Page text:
The first woman to be president at Geneseo was Carol C. Harter, who served from 1989 to 1995, when she left to become president at University of Nevada, Los Vegas. There she became that institution’s longest-serving president.

Of 12 local schools, only Rochester Institute of Technology and Genesee Community College have never had a female president.

Diana Louise Carter

Alumna to take finance administration job at SUNY Geneseo

An alumna of SUNY Geneseo is returning to the college to become vice president for finance and administration.

Julie L. Buehler, who graduated from Geneseo in 1989 and later earned an MBA from the University of Rochester’s Simon Business School, will begin her new job at Geneseo July 25.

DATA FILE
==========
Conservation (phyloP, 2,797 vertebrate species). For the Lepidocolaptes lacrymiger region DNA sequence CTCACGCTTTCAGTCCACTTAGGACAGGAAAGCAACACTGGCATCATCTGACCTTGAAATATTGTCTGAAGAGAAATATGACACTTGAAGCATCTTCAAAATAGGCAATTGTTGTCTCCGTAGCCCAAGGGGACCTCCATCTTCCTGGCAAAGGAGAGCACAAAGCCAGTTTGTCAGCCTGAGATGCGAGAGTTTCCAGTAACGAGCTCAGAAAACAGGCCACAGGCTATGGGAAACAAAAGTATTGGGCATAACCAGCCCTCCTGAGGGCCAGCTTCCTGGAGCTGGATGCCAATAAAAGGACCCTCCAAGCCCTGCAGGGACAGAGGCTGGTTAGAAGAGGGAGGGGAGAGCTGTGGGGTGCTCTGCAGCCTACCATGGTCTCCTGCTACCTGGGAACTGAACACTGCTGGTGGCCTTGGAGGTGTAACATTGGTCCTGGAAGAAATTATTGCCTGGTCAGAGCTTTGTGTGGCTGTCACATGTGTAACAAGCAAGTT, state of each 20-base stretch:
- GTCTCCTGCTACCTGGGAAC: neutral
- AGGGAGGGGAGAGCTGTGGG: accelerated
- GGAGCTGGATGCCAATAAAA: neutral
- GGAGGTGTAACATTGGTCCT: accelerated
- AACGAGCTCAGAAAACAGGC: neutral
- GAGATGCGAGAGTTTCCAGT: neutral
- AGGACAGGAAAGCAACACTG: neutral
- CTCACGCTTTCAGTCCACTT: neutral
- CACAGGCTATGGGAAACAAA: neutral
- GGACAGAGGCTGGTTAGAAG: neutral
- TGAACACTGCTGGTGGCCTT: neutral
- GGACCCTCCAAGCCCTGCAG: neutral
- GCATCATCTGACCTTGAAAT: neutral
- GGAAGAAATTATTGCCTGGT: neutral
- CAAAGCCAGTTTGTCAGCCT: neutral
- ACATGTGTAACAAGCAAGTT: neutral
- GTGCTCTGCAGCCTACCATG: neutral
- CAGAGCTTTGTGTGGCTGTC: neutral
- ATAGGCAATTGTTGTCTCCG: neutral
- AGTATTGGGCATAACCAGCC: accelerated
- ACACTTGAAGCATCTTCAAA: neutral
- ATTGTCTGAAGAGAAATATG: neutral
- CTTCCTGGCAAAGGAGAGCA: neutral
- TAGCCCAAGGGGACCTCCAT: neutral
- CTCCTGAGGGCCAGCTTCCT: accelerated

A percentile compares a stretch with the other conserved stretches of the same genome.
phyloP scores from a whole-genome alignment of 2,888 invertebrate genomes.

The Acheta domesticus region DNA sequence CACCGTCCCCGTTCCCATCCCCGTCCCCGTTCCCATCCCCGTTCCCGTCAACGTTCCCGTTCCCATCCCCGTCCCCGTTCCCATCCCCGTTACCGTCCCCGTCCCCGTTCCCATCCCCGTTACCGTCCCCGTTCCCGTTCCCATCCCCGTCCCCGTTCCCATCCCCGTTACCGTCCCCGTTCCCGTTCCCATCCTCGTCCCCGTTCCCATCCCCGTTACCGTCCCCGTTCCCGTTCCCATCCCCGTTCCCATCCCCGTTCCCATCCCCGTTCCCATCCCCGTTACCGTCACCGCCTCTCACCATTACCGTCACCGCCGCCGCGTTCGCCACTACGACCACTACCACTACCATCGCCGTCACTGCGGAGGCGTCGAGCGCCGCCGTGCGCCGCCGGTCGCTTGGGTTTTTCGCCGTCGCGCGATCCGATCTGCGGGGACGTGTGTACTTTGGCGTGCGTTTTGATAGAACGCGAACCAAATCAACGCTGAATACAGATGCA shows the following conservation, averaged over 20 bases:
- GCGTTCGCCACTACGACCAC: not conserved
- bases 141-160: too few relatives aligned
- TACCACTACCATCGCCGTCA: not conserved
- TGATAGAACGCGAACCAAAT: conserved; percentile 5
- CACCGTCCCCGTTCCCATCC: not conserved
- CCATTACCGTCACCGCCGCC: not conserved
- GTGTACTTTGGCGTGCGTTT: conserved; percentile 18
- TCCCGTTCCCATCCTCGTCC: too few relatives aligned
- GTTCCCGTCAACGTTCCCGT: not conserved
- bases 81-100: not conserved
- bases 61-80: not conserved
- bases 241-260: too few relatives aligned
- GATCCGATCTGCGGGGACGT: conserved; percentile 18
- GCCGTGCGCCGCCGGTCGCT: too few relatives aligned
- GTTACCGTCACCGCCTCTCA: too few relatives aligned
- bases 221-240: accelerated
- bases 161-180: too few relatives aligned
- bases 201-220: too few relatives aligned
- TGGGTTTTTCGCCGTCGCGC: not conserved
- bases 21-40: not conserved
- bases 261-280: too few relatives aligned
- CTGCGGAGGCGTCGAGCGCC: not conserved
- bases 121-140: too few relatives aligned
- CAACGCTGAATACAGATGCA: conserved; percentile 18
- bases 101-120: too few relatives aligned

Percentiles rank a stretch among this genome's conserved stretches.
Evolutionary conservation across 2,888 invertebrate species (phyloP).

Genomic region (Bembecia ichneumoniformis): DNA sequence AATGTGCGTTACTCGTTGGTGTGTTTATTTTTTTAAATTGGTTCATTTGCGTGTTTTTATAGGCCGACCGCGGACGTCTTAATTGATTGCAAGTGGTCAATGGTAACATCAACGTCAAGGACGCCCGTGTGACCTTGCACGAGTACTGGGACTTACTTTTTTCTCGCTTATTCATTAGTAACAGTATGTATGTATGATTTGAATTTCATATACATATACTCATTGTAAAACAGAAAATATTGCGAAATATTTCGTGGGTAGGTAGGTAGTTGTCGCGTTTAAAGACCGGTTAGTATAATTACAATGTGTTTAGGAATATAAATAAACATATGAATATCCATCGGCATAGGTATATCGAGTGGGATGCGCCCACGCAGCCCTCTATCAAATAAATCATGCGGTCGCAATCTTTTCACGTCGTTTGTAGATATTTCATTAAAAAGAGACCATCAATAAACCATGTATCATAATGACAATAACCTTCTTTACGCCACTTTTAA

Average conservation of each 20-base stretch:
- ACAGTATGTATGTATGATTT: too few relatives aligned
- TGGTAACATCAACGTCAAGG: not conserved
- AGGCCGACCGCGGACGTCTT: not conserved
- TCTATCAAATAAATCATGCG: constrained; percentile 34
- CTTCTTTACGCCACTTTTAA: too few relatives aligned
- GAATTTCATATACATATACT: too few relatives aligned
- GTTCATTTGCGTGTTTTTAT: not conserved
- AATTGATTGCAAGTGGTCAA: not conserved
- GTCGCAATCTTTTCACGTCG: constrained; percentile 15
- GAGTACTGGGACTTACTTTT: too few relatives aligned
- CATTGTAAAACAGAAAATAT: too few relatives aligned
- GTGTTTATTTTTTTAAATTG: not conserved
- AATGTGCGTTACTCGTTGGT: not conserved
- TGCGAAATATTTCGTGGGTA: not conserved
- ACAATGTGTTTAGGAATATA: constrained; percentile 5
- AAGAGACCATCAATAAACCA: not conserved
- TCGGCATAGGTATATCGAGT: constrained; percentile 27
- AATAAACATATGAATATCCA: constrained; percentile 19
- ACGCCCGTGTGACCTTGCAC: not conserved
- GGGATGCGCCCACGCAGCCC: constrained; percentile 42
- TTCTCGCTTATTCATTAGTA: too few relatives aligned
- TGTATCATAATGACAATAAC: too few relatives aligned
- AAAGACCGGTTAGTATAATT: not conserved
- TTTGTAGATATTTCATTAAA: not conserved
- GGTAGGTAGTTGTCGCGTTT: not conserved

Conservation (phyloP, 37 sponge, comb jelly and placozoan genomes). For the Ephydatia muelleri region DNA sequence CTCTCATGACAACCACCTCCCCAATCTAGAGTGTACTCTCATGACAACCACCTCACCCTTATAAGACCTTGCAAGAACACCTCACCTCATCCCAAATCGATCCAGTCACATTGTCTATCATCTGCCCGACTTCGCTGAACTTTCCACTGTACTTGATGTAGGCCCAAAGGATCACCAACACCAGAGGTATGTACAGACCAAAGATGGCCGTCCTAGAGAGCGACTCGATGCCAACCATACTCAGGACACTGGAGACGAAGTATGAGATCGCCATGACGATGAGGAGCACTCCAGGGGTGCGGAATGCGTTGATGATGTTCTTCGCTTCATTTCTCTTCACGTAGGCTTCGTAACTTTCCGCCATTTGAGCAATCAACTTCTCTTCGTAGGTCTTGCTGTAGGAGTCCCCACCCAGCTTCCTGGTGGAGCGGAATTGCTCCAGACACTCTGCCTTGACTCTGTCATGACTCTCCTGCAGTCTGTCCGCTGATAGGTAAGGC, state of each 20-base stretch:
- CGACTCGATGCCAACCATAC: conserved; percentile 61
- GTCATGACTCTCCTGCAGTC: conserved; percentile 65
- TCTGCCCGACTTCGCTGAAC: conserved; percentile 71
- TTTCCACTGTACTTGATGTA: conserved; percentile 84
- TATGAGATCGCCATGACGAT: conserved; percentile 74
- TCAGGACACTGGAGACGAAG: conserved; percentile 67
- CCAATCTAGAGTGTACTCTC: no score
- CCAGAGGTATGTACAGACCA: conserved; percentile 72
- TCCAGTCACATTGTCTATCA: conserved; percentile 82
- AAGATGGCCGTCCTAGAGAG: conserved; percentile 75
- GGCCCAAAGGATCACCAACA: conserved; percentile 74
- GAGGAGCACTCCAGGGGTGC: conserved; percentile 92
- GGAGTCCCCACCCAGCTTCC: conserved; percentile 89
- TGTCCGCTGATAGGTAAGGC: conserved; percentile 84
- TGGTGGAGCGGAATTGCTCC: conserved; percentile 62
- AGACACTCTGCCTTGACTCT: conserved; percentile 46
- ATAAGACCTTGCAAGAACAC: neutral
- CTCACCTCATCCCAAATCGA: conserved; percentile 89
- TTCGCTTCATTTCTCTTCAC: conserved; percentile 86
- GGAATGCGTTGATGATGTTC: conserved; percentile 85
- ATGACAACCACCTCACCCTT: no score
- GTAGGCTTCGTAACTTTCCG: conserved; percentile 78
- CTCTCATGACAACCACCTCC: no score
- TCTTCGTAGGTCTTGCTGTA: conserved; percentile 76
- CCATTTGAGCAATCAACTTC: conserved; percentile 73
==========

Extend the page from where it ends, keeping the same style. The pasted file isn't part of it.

Julie L. Buehler
Julie L. Buehler

Buehler has spent most of her career in higher education. She has been a consultant for the last few months, but was a vice chancellor for information services and strategy, and chief information officer at the University of Massachusetts Amherst for nearly five years. Previously she worked at the University of Rochester in information technology for 24 years, rising to the position of deputy chief information officer. She is also a certified public accountant.

“I am very pleased to have Julie join SUNY Geneseo’s senior leadership team,” said Geneseo President Denise A. Battles. “She brings a unique breadth and depth of higher education experience as well as the ability to build relationships across campus, all of which will help us enhance our shared vision for the future. I look forward to working with her as she assumes this key leadership role.”